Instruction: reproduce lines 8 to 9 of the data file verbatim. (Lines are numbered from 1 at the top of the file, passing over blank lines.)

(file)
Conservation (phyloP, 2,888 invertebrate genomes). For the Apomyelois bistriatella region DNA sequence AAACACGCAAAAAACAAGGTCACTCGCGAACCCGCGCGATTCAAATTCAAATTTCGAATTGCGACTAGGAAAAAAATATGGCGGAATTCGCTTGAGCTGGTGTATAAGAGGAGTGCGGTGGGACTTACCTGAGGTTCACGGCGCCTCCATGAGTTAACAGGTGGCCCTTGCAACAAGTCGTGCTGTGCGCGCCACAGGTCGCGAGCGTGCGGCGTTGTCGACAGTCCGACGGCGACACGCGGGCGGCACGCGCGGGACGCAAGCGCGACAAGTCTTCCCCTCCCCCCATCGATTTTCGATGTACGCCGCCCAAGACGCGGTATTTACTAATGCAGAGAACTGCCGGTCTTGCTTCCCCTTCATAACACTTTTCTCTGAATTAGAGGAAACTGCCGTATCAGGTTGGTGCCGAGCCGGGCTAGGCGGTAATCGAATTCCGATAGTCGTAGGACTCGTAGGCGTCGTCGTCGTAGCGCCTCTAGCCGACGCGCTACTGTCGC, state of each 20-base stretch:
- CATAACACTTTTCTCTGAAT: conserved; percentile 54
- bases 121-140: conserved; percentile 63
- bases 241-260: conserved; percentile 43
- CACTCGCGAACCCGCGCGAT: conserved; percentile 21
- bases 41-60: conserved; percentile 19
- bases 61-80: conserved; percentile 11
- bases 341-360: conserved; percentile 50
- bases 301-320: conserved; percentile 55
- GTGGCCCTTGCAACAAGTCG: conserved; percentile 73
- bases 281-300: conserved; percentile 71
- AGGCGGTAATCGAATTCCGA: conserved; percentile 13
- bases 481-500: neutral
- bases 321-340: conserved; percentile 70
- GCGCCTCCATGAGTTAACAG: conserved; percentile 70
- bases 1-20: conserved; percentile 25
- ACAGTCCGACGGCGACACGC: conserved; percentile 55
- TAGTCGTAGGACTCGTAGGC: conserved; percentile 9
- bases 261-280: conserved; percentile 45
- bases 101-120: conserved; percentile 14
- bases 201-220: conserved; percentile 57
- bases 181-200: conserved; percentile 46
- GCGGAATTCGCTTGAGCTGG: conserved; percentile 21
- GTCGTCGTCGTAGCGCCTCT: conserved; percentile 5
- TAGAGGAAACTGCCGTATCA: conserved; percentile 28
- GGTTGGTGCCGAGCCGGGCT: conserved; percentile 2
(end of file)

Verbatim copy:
- bases 341-360: conserved; percentile 50
- bases 301-320: conserved; percentile 55